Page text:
Tower49 Exhibition

Mark Deutsch Fine Art Announces Opening of Exhibition at Tower 49 Gallery in New York City

White Plains, New York – April 11, 2023 – Mark Deutsch Fine Art LLC, in partnership with Tower 49 Gallery, is pleased to present Chromatic Dialogues, a yearlong exhibition of Abstract Expressionist and Color Field Paintings.  Featuring 25 paintings and works on paper from the collection of Mark Deutsch Fine Art, the exhibition includes works by six internationally renowned artists – Helen Frankenthaler, Jules Olitski, Robert Motherwell, Cleve Gray, Kikuo Saito, and Friedel Dzubas.  The exhibition is open to the public on the ground floor lobby and 24th floor Sky Lobby of Tower 49, 12 East 49th Street, New York, and will remain open through March 2024.

Mark Deutsch Fine Art is very proud and honored to collaborate on this exhibition with Tower 49, which has a long history of presenting internationally acclaimed contemporary artists.  The show is curated by Dakota Sica, a partner at Leslie Feely Fine Art, and a leading connoisseur of Post-War art.

“Over the past four years, art has gone from a hobby to a passion, and my desire to acquire important works by historically significant artists keeps growing.  I was very fortunate to have met Dakota Sica and Donald Rubin, both long time art experts, advisors and collectors in the fine art field.  They have been critical to educating me on these artists and helping me acquire many of my paintings,” said Mark Deutsch.

“I have had a front row seat to watch Mark Deutsch build an impressive collection of museum quality abstract expressionist and color field paintings from a broad range of critical Post-War artists.  Furthermore, he has one of the most extensive and important private collections of Kikuo Saito and Friedel Dzubas in the country, and likely, the world.  It has been an honor and privilege to see this collection expand, distill, and refine,” said Dakota Sica.     


Dakota Sica is a partner of the Leslie Feely Fine Art, located in New York City, and the founder/owner of The Java Project in Brooklyn. He has also been collaborating with Artnet to curate GEMS: Collecting Post-War Abstraction, an ongoing auction series. He currently serves on the board of the International Fine Print Dealers Association and is a member of the Guggenheim’s Young Collectors Council. Mr. Sica is an expert in Post-War art, specializing in abstract expressionism and color field painting.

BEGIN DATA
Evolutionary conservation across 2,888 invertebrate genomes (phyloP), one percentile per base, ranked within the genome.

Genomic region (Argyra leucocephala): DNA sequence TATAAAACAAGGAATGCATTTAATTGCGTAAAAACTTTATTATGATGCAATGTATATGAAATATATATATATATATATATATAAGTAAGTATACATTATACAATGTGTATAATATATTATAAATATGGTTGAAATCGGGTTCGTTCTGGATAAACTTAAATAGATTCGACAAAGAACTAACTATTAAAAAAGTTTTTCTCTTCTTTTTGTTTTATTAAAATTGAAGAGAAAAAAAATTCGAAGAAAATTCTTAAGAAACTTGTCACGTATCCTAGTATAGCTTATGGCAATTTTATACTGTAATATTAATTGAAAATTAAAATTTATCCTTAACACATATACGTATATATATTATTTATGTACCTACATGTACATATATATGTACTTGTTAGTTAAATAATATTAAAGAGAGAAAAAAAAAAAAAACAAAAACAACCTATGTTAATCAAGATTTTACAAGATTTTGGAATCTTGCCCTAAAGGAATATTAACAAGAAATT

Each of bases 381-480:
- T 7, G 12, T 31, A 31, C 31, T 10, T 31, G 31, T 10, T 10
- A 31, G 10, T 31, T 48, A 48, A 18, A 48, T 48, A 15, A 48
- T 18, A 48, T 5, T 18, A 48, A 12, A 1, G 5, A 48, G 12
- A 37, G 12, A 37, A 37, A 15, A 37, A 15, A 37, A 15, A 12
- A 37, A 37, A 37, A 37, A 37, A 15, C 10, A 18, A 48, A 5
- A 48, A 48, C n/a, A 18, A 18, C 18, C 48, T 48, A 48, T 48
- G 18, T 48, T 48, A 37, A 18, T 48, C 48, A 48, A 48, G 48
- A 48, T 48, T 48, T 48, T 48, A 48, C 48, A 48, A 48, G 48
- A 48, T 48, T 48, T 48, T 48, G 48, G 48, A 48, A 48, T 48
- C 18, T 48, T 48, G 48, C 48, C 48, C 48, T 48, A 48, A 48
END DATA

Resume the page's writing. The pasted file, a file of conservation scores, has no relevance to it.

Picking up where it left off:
Tower 49 Gallery, one of New York City’s most unique and striking contemporary art spaces, offers exhibitions free and open to the public in the street-level lobby and on the 24th floor of its Skidmore, Owings and Merrill-designed building.  Spearheaded by Ai Kato, Exhibition Director, the gallery’s mission is to originate exhibitions that challenge conventional ideas about public art, featuring such internationally acclaimed contemporary artists as Friedel Dzubas, Frank Stella, Mark Di Suvero, Shigeno Ichimura, Jules Olitski, Cordy Ryman, Michele Oka Doner, and Enrico Isamu Oyama.  Tower 49 provides a sanctuary of contemplation in an extraordinary space for the public to discover the important role that art plays in our daily lives.  To learn more, visit


Based in White Plains, NY, Mark Deutsch Fine Art represents the private collection of its owner, Mark Deutsch.  Mark Deutsch Fine Art focuses on Post-War abstraction and color field works of prominent artists.  Within its collection are unique pieces from Helen Frankenthaler, Robert Motherwell, Sam Francis, Richard Diebenkorn, Jules Olitski, Larry Poons, Friedel Dzubas, Kikuo Saito, Kenneth Noland, Adolph Gottlieb, Cleve Gray, Al Held, Vivian Springford, Emily Mason, Jim Dine, Howard Mehring, John Little and Paul Jenkins.  To learn more, visit

Essay by Karen Wilkin



The first question raised by any group exhibition is why the included artists have been put together. As the title “Chromatic Dialogues” suggests, placing the work of Friedel Dzubas, Helen Frankenthaler, Cleve Gray, Robert Motherwell, Jules Olitski, and Kikuo Saito in proximity is intended to provoke a conversation among them. They clearly have a lot to say to each other, as abstract artists who make color the main carrier of emotion and meaning in their work. But they are also obviously distinct individuals, each with a highly personal notion of what a painting can be. No one would mistake the work of one for the work of another. They belong to different generations and had different backgrounds and formations; some even had their origins in different countries. Motherwell (1915-1991), born in Oregon, was the youngest and the most cerebral of the Abstract Expressionists, while the German-born Dzubas (1915-1994), Motherwell’s exact contemporary, was closely associated with Frankenthaler (1928-2011), a native New Yorker, and the Russian-born Olitski (1922-2007), and like them, was one of the painters loosely grouped under the rubric of Color Field. Gray (1918-2004) could be described as linking the two movements with his gestural, intensely colored canvases. Saito (1939-2016), born in Japan, combined painting, theater sets, and performance in original ways, informed by the legacy of both the Abstract Expressionists and the Color Field artists.